So now I'm two books (almost three if you count Nehemiah) into my resolution (not like a real, formal one; just an informal, "this would be good to do..." one) to read more this year. The books were L'Engle's A Wrinkle in Time and Chesterton's The Man Who Was Thursday.
[Warning: I am about to be blunt and maybe even rash.]
Chesterton was skillful, artful, thoughtful, and delightfully funny. He did not take himself seriously. His book is a classic, and rightly so.
L'Engle was shoddy, disjointed, laborious, and -- most of all -- blasphemous. She took herself too seriously. Her book is also considered a classic, and I am puzzled to think why. More puzzling still is why Christians propagate L'Engle's [putatively Christian] work while vehemently protesting Pullman's obvious attacks.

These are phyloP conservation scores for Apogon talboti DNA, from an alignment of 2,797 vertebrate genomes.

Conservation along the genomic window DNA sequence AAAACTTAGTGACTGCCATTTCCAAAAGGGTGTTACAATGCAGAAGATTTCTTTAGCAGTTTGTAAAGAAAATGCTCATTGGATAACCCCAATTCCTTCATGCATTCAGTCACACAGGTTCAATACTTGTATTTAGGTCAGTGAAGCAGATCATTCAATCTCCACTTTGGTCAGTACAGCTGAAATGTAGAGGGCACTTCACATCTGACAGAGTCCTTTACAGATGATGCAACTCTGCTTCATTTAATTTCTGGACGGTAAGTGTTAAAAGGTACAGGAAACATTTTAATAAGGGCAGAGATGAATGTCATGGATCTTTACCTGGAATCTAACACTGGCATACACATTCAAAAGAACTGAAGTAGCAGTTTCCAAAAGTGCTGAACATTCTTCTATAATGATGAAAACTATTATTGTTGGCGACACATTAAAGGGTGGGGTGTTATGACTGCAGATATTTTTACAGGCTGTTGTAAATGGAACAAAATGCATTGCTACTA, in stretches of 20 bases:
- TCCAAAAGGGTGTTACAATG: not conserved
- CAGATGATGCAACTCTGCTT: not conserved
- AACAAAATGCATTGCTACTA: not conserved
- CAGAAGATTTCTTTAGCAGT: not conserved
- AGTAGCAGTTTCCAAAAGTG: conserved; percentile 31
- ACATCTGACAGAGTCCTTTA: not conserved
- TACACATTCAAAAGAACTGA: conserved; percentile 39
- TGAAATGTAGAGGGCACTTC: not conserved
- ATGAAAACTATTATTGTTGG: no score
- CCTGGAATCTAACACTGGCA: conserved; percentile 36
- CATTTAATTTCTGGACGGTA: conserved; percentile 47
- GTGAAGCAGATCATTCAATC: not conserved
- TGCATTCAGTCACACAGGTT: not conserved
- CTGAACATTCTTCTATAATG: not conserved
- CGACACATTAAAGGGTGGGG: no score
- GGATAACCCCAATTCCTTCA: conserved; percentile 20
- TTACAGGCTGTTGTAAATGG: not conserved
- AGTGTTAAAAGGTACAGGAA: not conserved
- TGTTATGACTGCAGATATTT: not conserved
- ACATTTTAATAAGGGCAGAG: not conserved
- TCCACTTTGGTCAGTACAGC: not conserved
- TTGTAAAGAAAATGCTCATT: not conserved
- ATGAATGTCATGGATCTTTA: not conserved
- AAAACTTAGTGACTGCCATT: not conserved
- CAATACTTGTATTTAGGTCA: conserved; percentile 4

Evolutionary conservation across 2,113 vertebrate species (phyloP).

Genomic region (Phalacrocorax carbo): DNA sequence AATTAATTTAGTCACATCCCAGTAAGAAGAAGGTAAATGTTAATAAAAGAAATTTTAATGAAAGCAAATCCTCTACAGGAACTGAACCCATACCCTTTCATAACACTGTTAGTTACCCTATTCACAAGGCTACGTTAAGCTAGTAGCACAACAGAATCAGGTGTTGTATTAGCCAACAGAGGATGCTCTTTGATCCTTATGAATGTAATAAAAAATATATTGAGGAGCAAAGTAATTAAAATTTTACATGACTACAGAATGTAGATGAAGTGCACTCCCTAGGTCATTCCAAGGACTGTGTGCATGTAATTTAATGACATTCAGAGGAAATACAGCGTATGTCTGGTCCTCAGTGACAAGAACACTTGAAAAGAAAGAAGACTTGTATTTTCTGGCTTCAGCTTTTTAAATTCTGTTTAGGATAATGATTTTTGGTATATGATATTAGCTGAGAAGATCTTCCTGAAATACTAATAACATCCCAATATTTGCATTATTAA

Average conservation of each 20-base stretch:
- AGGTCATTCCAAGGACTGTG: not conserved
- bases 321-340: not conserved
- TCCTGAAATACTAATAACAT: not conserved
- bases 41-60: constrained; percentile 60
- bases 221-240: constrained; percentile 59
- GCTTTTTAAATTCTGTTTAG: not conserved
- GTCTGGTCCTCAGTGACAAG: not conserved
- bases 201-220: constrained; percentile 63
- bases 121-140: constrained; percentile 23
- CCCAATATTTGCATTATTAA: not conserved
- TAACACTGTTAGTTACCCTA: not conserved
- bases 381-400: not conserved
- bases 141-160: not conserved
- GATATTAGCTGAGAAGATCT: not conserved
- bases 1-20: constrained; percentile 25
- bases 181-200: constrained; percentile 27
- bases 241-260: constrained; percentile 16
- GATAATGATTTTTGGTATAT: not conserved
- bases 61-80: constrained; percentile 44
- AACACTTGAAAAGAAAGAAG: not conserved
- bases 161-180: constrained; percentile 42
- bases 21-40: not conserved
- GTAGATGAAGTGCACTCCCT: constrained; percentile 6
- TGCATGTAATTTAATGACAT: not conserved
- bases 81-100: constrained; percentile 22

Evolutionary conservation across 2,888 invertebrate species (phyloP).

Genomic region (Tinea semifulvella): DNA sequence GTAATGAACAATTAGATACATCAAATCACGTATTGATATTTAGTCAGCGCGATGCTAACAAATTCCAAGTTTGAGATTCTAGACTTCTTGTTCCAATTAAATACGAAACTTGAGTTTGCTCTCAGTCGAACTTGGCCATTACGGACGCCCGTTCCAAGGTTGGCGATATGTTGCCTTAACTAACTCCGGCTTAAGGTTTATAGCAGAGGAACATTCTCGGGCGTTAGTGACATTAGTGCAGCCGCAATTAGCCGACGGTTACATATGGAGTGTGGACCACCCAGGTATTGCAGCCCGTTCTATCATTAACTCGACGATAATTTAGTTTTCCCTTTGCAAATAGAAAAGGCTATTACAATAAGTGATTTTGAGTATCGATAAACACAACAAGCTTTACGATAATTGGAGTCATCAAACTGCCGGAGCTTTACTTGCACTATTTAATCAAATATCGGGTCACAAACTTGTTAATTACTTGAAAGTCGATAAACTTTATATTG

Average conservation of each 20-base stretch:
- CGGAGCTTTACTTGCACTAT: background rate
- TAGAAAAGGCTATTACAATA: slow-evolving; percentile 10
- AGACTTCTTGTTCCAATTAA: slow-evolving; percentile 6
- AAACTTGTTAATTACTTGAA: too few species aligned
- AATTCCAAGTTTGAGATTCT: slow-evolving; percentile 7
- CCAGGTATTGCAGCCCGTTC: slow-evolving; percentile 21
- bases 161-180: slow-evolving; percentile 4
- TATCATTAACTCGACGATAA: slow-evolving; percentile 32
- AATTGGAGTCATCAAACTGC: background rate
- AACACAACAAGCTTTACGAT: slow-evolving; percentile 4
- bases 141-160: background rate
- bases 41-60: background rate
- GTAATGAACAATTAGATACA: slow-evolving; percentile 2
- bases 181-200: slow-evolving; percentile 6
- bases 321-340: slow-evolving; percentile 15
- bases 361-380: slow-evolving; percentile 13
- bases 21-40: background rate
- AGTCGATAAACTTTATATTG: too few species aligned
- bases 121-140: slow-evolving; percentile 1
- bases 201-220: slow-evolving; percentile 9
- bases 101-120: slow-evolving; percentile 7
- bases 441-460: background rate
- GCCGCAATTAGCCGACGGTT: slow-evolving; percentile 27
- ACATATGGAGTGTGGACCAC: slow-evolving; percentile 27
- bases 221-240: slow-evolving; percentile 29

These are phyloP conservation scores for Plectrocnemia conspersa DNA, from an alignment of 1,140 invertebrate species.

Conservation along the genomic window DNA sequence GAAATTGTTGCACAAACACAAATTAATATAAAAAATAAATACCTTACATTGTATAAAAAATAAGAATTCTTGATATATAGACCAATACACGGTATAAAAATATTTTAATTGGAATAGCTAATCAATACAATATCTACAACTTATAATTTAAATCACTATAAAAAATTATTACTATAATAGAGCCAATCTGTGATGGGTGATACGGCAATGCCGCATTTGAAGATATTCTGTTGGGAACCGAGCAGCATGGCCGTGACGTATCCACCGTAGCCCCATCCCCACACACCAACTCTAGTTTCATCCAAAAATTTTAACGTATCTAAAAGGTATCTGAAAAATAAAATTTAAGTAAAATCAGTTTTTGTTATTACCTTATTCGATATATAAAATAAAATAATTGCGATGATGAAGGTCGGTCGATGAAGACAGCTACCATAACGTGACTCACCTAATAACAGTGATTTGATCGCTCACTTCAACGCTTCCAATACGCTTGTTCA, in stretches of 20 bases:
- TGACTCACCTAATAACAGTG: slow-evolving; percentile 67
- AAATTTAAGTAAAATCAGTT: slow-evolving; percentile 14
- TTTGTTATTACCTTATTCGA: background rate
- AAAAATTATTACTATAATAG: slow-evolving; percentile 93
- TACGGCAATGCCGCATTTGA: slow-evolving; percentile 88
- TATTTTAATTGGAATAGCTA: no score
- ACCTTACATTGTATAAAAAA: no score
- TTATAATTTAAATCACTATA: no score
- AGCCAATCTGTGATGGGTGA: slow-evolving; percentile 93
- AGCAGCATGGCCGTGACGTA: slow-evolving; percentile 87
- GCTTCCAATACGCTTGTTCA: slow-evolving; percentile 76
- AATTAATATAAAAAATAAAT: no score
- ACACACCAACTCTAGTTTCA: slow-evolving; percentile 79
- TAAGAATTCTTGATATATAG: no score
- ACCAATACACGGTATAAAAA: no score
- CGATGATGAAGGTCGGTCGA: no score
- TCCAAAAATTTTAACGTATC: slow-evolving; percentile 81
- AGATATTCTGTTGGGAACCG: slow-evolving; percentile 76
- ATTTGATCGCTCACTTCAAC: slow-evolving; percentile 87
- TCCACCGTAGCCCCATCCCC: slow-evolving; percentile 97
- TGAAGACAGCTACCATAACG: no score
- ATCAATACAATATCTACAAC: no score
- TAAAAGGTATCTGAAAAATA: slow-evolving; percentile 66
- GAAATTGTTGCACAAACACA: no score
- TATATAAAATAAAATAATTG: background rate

Give me an atheist mocking a decrepit "god" any day over a "Christian" who equates Jesus with Buddha, scientists, and artists everywhere, and makes witches speak comfort through Scripture.
More on L'Engle here from the World Reformed Fellowship. (Just to add insult to injury, L'Engle considered Anselm a heretic.)
[::waits for someone to come defend L'Engle, or at least Wrinkle::]